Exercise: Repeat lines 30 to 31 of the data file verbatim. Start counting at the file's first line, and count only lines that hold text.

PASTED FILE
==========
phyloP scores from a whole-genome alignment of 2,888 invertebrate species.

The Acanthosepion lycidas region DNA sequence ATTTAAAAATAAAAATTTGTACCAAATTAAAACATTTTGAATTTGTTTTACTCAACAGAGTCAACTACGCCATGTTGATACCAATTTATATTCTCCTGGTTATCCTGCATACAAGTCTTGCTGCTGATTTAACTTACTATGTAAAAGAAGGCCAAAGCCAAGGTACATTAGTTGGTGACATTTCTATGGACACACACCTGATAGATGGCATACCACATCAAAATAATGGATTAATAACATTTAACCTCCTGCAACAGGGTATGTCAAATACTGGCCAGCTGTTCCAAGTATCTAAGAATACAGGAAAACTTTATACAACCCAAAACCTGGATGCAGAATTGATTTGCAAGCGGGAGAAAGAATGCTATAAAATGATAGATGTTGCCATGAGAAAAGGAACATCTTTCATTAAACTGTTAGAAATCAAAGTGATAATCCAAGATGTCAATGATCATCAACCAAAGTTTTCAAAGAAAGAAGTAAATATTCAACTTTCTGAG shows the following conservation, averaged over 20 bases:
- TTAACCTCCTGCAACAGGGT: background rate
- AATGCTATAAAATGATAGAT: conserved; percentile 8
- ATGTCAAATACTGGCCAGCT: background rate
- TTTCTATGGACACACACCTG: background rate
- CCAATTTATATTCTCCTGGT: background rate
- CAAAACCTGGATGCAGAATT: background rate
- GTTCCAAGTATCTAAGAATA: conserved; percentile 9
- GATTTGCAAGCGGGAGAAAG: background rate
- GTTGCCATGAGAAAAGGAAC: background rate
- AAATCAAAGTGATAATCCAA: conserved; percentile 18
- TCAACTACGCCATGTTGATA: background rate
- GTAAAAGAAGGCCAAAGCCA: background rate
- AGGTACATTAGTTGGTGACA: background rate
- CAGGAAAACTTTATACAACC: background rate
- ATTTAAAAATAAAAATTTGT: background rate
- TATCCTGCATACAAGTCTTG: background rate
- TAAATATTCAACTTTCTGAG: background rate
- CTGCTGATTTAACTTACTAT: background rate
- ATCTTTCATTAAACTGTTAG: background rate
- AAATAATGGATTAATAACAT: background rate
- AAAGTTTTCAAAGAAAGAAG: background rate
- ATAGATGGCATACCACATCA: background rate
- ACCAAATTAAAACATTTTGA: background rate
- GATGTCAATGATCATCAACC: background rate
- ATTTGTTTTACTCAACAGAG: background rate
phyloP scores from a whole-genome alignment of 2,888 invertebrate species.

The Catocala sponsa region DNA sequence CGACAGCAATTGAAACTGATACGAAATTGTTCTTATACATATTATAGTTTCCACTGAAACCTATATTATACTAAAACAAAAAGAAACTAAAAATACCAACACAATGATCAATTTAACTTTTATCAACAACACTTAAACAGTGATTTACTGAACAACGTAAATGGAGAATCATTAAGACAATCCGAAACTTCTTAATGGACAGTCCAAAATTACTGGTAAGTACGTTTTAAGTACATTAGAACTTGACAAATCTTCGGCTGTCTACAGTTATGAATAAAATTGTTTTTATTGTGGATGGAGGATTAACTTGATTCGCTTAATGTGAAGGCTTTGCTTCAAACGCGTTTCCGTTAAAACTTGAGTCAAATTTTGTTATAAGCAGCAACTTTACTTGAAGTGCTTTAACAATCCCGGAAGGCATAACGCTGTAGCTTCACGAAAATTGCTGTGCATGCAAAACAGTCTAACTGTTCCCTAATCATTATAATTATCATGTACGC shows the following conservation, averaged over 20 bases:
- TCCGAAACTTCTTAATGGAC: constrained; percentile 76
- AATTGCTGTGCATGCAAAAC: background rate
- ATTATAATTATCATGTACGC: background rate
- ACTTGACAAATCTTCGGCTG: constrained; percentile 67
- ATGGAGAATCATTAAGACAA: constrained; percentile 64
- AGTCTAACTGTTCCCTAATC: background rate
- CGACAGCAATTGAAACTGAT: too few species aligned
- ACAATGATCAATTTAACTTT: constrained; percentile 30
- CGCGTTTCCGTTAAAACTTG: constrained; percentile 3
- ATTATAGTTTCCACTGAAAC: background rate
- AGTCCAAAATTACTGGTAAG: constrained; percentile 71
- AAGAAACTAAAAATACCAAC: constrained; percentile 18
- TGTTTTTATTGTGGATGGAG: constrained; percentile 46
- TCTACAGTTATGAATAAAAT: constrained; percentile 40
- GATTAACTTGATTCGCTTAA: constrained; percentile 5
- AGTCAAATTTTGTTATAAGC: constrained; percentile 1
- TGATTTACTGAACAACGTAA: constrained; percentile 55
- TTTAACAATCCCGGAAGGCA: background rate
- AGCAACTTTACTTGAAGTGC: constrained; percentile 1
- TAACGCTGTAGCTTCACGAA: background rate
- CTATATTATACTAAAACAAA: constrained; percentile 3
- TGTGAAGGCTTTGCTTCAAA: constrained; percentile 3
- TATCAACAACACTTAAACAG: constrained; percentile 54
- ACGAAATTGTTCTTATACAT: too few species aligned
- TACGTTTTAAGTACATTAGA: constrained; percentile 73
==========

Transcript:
- TCCGAAACTTCTTAATGGAC: constrained; percentile 76
- AATTGCTGTGCATGCAAAAC: background rate